The Main Menu: Recipe for Hot Cross Buns travels to France and almost gets lost in translation

Hot Cross Buns are especially popular during the Easter season. Photo: Submitted.


A good recipe takes off.

My friends Nora and Lynn both received the Hot Cross Bun recipe that appeared in the March 31 edition of Beach Metro News and on the website on March 28.

I had also sent it separately to groups of friends who I thought would be interested. One friend Claudia, who is an avid cook immediately set out to accomplish the task of making hot cross buns:

“Jan, I want to make those hot cross buns but I don’t have any yeast.”

“Have you tried Bulk Barn? I got mine at my No Frills – in a jar.”

“It’s okay, Krisztina said she would pick it up for me – I am still in isolation.”

“Please, let me know, how you make out.”

The next day, I received an email from Claudia with a photograph of the hot cross buns –they looked perfect!

What I did not know was that Claudia had forwarded the recipe to her friend Monique who lived in France.

Shortly afterwards, I began receiving eamils from Monique with questions and comments:

“Jan, this yeast you ask for, I had to ask for it from the boulangerie, the baker. It was not dry but wet and smelly! It seems to work though. He told me what to do with it and I mixed it as he said and now I have the dough. You said the dough would be “springy” to the touch. I had to run to my dictionary to find out this word “springy. You Canadians have funny words.”

“Monique, I think you used the fresh active yeast that professional bakers use. It does work well but has to be mixed differently, as you found out. Good that you were able to get it. Yes, “springy” may seems funny. I meant, if you touched the dough it would seem bouncy or stretchy, like elastic.”

“Oh, I understand now. Well, Jan, finally the dough doubled in size. You said it would take an hour. It took two! Anyway, I moved the dough onto the clothes horse by the window. It was warmer there. It seemed to grow. Or perhaps it was the crystal bowl I changed to? I don’t know exactly, but finally it grew.”

“I am glad to hear that Monique. How did it progress from there?”

“There was not much left to do but punch down the dough as well as I could. Maybe I did too much punching?!!!”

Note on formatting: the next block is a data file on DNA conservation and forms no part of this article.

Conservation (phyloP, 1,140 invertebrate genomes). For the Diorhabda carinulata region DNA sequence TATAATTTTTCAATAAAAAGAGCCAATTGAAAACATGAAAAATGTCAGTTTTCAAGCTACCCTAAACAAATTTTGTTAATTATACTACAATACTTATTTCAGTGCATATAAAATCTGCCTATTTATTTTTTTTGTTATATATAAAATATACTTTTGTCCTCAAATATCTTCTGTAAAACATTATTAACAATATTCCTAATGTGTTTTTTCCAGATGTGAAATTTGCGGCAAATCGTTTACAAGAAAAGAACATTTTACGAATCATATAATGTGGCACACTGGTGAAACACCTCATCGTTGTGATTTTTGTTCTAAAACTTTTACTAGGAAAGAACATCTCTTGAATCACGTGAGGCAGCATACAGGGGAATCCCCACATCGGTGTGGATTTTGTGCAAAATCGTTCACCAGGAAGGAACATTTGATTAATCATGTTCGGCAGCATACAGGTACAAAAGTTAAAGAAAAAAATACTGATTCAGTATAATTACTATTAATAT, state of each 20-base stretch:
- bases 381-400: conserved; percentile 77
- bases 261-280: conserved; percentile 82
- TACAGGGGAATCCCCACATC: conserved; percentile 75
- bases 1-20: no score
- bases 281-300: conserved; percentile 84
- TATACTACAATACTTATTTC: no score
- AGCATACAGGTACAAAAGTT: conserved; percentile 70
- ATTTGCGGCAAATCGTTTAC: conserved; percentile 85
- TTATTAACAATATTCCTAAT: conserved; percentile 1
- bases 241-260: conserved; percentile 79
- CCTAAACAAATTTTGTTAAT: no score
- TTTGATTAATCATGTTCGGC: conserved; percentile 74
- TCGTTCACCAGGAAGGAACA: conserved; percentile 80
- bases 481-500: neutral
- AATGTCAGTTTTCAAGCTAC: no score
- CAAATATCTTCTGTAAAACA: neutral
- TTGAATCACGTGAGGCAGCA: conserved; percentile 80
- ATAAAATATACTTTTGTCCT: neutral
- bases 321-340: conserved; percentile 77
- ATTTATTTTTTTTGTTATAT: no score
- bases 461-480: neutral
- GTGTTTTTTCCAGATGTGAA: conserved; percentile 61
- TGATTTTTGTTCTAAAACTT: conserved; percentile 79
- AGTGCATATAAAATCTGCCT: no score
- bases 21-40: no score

“No, the punching will not hurt the dough. It will give it a better texture, make it more “springy.”

Monique laughed.” Springy, yes it was definitely “springy.” Then, I started making balls. In my view, balls are round – mine are not!!!I have flat, square, irregular balls but maybe there is a Canadian game you play with flat square and irregular balls? No problem! I could see my balls wanted to spread on the parchment paper but hope they would think twice before joining back together. Keep a distance. We are in lockdown! They are French balls after all, unable to follow instructions.”

She continued, “They were dangerously close to one another by the time I was back at the clothes horse to observe their progress.”

“Monique, it’s okay if the dough touches but I don’t think it will if you left a space of two inches (10 cm).”

“You are right. In the end they did not touch. I was also worried they might refuse to double in size again considering it had taken them two hours to do so the first time. It took plenty of time but they rose; they looked like two pancakes on top of each other. I decided to bake them anyway.”

“How did that work out Monique?” I inquired anxiously.

“Baking went fine, I must say. The smell was heavenly! They taste delicious! I had one straight from the oven. I am going to have another one right now, when I sit down with a cup of coffee. I need to rest!!!

“It goes without saying,” Monique explained, “I did follow the instructions – the French way – trying to unravel Canadian words for Hot Cross Buns.”

Though Easter has passed, there’s still lots of baking going on with so many people forced to be staying home during this time, so here’s the link to the original column with the recipe for Hot Cross Buns:

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